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March 27, 2023 9 min read


You do not have to remove the wheels or chain to get a sparkling clean bike - but if you want to do that you're of course welcome to do that!
Cleaning your bicycle on a regular basis can help improve its performance and definately extend its lifespan. Here are the steps to follow when cleaning your bike.


Tools you need to clean your bike

Tools you need:

Gather your cleaning supplies. You do not need any specialized, bike specific tools to get your bicycle sparkling clean - except for the degreaser & chain lube - ordinary household products will do the job here.
What you'll need:
  • Bucket
  • Hot water
  • Bike cleaning solution, or ordinary dish soap,
  • Brushes in different sizes - bottle brushes will come in very handy
  • Large sponges
  • Clean rags
  • Chain lubricant - (this is the only bike specific product you will need)
  • Bike stand, or something to hold your bike steady. We use a pro-bike stand but if you don't have that simply turn your bike upside down.
  • Large towel to protect the floor


Use hot water and soap liberally all over the bike

A pro bike stand is very helpful - but not necessary. No stand? Just turn the bike upside-down!



Make sure to get all the nooks and crannies of the bike, especially around the front and rear wheel and the brakes, where a lot of dirt will get stuck.


1. Get the bike "soapy"

Put down the towel to protect the floor, alternatively you can clean the bike in your bathtub or shower, but ask around in the household first to see if everyone is onboard with this.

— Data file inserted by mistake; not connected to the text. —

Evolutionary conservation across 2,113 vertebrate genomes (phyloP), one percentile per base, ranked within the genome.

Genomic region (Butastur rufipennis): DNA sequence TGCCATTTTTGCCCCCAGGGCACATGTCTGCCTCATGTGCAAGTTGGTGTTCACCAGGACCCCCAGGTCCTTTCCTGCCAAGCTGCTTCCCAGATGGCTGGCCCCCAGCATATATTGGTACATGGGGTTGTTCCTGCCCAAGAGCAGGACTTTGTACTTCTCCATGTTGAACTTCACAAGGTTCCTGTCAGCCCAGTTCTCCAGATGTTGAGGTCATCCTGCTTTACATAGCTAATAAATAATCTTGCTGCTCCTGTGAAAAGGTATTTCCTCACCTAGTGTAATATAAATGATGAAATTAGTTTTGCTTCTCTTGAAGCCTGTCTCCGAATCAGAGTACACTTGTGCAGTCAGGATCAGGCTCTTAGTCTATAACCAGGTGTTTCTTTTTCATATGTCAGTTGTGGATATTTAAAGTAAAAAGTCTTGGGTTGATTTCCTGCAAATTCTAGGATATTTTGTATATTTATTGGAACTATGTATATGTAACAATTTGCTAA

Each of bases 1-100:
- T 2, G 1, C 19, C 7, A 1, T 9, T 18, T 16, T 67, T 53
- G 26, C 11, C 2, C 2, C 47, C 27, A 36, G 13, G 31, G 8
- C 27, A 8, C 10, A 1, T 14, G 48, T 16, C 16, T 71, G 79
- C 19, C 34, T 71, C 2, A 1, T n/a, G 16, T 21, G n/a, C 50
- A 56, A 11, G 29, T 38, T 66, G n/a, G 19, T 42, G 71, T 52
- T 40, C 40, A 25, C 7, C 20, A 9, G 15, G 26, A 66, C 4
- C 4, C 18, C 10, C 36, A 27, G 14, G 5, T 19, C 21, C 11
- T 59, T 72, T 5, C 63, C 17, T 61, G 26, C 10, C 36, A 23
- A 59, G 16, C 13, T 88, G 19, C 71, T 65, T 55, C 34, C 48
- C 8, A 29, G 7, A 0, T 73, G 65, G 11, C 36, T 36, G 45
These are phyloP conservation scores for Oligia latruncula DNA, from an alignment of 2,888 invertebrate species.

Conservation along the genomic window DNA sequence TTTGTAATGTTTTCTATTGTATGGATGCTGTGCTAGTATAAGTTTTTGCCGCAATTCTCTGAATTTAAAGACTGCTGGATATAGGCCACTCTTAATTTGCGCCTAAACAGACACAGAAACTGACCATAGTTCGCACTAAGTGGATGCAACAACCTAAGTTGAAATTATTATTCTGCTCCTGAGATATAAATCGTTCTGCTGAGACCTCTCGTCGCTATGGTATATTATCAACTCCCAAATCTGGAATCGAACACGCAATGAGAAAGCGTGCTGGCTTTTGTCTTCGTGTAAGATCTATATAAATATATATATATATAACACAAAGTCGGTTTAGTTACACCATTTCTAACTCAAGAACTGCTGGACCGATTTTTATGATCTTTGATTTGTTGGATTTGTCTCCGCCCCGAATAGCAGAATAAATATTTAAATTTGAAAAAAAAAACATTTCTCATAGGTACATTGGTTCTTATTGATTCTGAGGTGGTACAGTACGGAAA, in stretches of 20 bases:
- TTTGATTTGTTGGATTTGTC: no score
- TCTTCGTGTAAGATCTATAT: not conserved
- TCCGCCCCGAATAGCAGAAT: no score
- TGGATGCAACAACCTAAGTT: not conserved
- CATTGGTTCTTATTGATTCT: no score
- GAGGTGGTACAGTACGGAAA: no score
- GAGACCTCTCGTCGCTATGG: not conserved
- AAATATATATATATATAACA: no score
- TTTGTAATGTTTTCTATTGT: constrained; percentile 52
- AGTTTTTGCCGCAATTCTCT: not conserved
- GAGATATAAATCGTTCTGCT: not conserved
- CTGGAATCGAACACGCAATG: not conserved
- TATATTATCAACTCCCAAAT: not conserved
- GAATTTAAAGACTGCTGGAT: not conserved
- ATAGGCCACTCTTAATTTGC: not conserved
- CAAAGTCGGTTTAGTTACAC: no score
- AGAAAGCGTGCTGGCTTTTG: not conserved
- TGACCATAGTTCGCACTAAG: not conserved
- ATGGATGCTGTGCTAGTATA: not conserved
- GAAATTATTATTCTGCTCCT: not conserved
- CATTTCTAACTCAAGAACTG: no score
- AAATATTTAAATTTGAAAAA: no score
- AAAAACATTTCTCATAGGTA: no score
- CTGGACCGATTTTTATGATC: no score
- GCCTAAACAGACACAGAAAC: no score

Start by rinsing your bike with hot water. If you have a hose, be mindful not to aim high-pressure water directly at the bottom bracket, bearings, or hub areas, as this might remove the grease. However, this is unlikely and professional bike mechanics are using pressure washers on a daily basis.

Mix the bike cleaning solution, or mild soap with hot water in a bucket, dip the sponge in the solution, and get to work on the bike. We recommend that you remove the wheels to reach all the "hidden" areas, these areas get really dirty. But if you keep your wheels on, a bottle brush comes in very handy to reach these areas.


Pro-Tip! Clamp two smaller brushes together to reach into, and thoroughly clean, the chain

2. Clean the drivetrain with degreaser:

Now we get to the drivetrain which is the dirtiest part of the bike.

It's very important to deep-clean the inside of the chain - the links and rollers - and not just the outside of the chain. Using a degreaser can be particularly effective at removing built-up grime and dirt:

    1. Improve chain performance: Over time, dirt and grime can build up on the links and rollers, causing them to become stiff and less responsive. Cleaning them with degreaser can help to loosen up the chain, improving its performance and allowing for smoother shifting.